Noted the letter: “One Nick Bakaris, who is a director of this company, is Greek. The Indigenisation law as it is now does not allow for people like him to participate in this type of tender (a reserved sector) but already he is attempting to vend electricity which is under the reserved retail and wholesale sectors.
“Nick being of Greek origin is not considered as an indigenous person under the Act even if he may be Zimbabwean, period.”
Revma, however, has two local shareholders, Themba Mpofu and Phyllis Muzhingi. There were various other allegations from different stakeholders that made the whole tender process both murky and messy.
Minister Mavhaire subsequently cancelled the tender under PBR 1695 of December 19, 2013.
In an interview last week, Senator Mavhaire confirmed that Government had indeed cancelled the tender after unearthing anomalies that could have ultimately affected workers.
“If we had allowed the aggregators to sell electricity pre-paid electricity units, consumers were going to pay more because these businesses would increase the price to make a killing while at the same time, burdening the consumers.
“We couldn’t allow such a situation to prevail in Zimbabwe. This is not a jungle, so we had to cancel the tender last month. Government has since notified the aggregators, some of whom were bragging in bars that they had already won the tender,” said Senator Mavhaire.
Presently consumers purchase electricity units at Zesa offices and once the offices are closed many are forced to sleep in the dark. In the capital, consumers have the convenience of buying power from a few retail outlets that close at 10pm, but these centres are not easily accessible to the bulk of energy users.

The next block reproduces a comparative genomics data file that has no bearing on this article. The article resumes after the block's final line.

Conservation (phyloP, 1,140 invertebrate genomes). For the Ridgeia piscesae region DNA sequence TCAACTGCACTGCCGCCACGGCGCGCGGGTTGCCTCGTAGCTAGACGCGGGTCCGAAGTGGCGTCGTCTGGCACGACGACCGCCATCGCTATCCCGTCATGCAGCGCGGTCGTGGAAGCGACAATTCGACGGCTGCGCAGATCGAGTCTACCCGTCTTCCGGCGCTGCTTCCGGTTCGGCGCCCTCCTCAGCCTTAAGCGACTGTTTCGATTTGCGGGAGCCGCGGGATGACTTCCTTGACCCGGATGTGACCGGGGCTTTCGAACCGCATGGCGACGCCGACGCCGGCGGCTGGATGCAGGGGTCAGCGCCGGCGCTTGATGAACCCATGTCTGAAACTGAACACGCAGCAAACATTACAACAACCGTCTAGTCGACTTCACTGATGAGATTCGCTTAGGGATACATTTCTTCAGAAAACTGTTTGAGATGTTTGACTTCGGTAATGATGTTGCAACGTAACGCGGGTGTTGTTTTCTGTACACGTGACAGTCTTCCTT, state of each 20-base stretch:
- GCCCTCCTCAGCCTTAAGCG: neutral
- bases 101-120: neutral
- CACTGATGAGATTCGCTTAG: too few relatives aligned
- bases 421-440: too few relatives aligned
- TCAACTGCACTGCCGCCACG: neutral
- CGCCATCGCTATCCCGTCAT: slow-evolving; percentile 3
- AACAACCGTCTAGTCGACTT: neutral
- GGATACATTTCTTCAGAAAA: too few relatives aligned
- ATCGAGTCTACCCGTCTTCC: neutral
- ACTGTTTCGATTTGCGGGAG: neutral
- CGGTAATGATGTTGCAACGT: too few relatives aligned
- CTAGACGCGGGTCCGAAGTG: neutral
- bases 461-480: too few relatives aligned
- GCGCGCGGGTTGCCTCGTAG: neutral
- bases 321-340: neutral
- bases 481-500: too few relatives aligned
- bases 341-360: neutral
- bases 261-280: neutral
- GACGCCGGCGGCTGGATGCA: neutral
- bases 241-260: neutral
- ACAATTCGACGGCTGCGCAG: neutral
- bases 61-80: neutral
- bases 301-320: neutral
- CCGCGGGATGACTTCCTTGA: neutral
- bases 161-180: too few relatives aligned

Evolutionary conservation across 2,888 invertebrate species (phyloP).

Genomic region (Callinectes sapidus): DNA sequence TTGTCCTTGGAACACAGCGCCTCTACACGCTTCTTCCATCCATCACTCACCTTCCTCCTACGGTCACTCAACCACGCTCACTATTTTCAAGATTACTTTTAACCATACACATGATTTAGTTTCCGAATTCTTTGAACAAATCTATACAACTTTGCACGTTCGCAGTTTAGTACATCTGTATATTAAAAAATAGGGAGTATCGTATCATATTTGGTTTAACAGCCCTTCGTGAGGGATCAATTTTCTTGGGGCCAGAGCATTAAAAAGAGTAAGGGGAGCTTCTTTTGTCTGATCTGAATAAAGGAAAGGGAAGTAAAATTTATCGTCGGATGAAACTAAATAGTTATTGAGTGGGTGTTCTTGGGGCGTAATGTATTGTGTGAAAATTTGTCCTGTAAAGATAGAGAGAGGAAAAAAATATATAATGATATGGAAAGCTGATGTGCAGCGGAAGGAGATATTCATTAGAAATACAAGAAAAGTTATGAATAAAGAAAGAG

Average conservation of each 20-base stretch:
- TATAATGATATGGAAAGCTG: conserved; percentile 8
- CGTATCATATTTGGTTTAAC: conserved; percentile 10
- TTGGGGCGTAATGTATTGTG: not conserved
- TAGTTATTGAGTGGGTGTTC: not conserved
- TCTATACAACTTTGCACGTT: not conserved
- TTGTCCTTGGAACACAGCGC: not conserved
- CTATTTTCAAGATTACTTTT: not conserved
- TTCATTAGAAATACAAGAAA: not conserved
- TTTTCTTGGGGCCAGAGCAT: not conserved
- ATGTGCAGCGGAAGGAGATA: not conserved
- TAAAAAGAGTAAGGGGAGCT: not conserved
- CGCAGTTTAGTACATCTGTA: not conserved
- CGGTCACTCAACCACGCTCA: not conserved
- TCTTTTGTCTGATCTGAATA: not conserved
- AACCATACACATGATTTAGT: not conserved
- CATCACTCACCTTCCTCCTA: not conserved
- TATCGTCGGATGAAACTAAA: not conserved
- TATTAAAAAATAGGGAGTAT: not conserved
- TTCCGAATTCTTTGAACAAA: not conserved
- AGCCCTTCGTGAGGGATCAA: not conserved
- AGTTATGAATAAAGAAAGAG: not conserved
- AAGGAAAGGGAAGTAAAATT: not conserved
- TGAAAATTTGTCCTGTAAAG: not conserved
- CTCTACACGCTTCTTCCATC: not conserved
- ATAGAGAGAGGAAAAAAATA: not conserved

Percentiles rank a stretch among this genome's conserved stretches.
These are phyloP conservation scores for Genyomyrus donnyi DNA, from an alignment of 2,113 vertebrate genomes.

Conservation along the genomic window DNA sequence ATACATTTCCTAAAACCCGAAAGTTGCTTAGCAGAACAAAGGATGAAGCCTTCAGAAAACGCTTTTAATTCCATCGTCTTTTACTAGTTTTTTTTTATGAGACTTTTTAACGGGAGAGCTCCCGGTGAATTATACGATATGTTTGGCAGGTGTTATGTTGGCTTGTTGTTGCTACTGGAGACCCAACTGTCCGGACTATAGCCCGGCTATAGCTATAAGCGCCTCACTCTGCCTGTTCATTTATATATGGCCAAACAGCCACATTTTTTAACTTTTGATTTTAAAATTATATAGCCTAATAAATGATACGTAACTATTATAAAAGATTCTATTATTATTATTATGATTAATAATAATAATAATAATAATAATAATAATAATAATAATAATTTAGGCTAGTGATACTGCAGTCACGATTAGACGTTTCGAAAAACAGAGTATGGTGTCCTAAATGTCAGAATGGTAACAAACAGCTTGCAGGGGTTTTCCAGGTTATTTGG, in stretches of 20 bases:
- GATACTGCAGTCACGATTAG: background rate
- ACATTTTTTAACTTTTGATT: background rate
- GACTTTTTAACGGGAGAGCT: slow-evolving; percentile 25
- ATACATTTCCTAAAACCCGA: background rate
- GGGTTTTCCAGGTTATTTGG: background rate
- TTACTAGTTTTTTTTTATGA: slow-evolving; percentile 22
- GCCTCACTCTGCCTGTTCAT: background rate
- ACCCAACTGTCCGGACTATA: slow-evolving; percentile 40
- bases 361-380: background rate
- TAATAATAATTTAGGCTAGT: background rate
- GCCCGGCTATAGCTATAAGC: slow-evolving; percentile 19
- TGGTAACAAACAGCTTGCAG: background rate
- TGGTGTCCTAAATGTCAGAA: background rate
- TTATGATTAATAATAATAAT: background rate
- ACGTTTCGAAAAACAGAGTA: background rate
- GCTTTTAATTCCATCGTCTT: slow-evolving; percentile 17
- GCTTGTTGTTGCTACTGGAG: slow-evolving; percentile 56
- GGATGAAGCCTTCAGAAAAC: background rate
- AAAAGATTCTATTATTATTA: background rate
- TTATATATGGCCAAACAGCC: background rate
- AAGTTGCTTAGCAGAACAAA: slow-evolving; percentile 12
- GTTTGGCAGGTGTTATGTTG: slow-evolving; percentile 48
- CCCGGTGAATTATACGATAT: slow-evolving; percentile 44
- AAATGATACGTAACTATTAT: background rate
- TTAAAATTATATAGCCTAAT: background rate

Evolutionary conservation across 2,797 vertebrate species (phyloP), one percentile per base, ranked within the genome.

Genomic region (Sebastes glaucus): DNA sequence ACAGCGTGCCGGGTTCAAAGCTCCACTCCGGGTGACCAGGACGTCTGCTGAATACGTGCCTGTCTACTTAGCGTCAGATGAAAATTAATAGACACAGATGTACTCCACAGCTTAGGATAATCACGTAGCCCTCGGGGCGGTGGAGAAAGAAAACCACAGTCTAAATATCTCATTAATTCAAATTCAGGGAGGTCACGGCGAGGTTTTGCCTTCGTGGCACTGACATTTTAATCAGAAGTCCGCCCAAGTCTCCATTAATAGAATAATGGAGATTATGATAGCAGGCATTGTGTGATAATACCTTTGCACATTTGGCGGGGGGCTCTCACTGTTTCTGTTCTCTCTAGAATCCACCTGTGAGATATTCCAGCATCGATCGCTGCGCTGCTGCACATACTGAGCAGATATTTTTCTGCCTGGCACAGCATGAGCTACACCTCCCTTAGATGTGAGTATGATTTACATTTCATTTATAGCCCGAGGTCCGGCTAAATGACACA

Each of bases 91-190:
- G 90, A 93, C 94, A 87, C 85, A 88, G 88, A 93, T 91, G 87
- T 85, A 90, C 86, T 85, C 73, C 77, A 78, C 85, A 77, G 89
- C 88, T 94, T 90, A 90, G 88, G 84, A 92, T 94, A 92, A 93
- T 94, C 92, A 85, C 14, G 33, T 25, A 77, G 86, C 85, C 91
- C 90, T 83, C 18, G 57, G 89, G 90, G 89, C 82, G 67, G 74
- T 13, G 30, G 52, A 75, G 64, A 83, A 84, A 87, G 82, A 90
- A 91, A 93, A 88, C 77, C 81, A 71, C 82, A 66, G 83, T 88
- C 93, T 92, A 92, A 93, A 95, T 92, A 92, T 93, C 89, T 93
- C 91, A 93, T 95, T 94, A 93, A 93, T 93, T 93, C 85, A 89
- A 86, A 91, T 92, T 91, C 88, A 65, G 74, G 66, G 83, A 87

Government is, however, currently engaging State enterprises NetOne, Powertel and Zimbabwe Posts (Zimpost) to introduce convenient ways for pre-paid electricity resale.
“We are finalising finer details of a new deal with the companies (NetOne, Powertel and Zimpost). We may come up with a new system similar to that of sale of pre-paid airtime used by mobile network operators so that consumers access power conveniently,” explained Minister Mavhaire.
The State Procurement Board could not immediately comment as questions e-mailed to the executive chairman, Mr Charles Kuwaza, were not responded to at the time of going to press. Of late, controversies surrounding the SPB over flawed tenders have been rising, with stakeholders accusing the board of prejudicing Government projects and the fiscus.
It has mainly been blamed for stretching the approval process for tenders and in some cases awarding tenders to either incompetent companies or blacklisted firms to carry out Government projects.
In 2012, Zimbabwe Revenue Authority Commissioner-General Mr Geshom Pasi claimed that a contractor appointed by the SPB to build staff accommodation at Beitbridge Border Post had failed to complete the work more than three years after being given the work.
Government has already paid for the project. He further indicated that the SPB was frustrating efforts to give the work to another contractor. The pre-paid meter system and the sale of electricity units are considered as projects that are crucial for the turnaround of Zesa as they could significantly improve cashflow while efficiently distributing power.
Analysts believe that if successfully implemented the projects will improve Zesa’s credit rating and boost its capacity to attract both funding and project partners. Last week, Cairo-Egypt based Afreximbank (African Export and Import Bank) announced a US$35 million facility for Zesa to complete its prepaid meter project.